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7.11: Correlation

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    Learning Objectives

    • State the standard error of \(z'\)
    • Compute a confidence interval on \(\rho\)

    The computation of a confidence interval on the population value of Pearson's correlation (\(\rho\)) is complicated by the fact that the sampling distribution of \(r\) is not normally distributed. The solution lies with Fisher's \(z'\) transformation described in the section on the sampling distribution of Pearson's r. The steps in computing a confidence interval for \(\rho\) are:

    1. Convert \(r\) to \(z'\).
    2. Compute a confidence interval in terms of \(z'\).
    3. Convert the confidence interval back to \(r\).

    Let's take the data from the case study Animal Research as an example. In this study, students were asked to rate the degree to which they thought animal research is wrong and the degree to which they thought it is necessary. As you might have expected, there was a negative relationship between these two variables: the more that students thought animal research is wrong, the less they thought it is necessary. The correlation based on \(34\) observations is \(-0.654\). The problem is to compute a \(95\%\) confidence interval on \(\rho\) based on this \(r\) of \(-0.654\).

    The conversion of \(r\) to \(z'\) can be done using a calculator. This calculator shows that the \(z'\) associated with an \(r\) of \(-0.654\) is \(-0.78\).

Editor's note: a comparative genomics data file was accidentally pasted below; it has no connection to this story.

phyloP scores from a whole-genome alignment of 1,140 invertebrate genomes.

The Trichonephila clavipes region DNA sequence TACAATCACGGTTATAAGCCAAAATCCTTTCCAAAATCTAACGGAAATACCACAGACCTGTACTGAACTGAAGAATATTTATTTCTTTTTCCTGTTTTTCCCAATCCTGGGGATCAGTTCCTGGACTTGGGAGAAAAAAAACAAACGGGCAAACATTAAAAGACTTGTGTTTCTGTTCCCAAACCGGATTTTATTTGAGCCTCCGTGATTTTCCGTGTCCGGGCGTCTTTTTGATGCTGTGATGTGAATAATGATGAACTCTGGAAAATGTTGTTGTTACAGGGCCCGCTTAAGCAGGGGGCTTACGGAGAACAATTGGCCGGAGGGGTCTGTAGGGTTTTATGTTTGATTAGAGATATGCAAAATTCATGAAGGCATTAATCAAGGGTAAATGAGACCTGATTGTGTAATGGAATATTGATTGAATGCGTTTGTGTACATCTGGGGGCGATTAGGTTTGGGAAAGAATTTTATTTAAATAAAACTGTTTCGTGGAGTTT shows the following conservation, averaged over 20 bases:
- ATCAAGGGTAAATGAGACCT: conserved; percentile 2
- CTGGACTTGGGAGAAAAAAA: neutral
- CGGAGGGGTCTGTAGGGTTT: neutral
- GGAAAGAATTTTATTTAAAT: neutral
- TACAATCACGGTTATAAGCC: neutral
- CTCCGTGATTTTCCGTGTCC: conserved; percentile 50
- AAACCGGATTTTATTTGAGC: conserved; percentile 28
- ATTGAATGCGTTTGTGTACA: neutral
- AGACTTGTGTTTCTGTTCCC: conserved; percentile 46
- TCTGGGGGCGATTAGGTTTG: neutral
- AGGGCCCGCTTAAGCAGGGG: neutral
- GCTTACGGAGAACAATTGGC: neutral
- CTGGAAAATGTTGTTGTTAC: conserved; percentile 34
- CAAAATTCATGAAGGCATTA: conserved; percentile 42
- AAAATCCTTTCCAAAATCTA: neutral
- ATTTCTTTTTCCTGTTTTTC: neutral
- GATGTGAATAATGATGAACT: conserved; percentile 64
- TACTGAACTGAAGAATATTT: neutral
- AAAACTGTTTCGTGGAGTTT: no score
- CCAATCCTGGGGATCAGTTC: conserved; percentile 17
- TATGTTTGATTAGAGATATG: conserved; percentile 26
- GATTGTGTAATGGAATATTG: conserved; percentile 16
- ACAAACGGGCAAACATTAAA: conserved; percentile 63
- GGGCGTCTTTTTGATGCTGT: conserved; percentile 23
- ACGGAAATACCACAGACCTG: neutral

The sampling distribution of \(z'\) is approximately normally distributed and has a standard error of


    For this example, \(N = 34\) and therefore the standard error is \(0.180\). The \(Z\) for a \(95\%\) confidence interval (\(Z_{0.95}\)) is \(1.96\), as can be found using the normal distribution calculator (setting the shaded area to \(0.95\) and clicking on the "Between" button). The confidence interval is therefore computed as:

    \[\text{Lower limit} = -0.775 - (1.96)(0.18) = -1.13\]

    \[\text{Upper limit} = -0.775 + (1.96)(0.18) = -0.43\]

    The final step is to convert the endpoints of the interval back to \(r\) using a calculator. The \(r\) associated with a \(z'\) of \(-1.13\) is \(-0.81\) and the \(r\) associated with a \(z'\) of \(-0.43\) is \(-0.40\). Therefore, the population correlation (\(\rho\)) is likely to be between \(-0.81\) and \(-0.40\). The \(95\%\) confidence interval is:

    \[-0.81 \leq \rho \leq -0.40\]

    To calculate the \(99\%\) confidence interval, you use the \(Z\) for a \(99\%\) confidence interval of \(2.58\) as follows:

    \[\text{Lower limit} = -0.775 - (2.58)(0.18) = -1.24\]

    \[\text{Upper limit} = -0.775 + (2.58)(0.18) = -0.32\]

    Converting back to \(r\), the confidence interval is:

    \[-0.84 \leq \rho \leq -0.31\]

    Naturally, the \(99\%\) confidence interval is wider than the \(95\%\) confidence interval.

    This page titled 7.11: Correlation is shared under a Public Domain license and was authored, remixed, and/or curated by David Lane via source content that was edited to the style and standards of the LibreTexts platform; a detailed edit history is available upon request.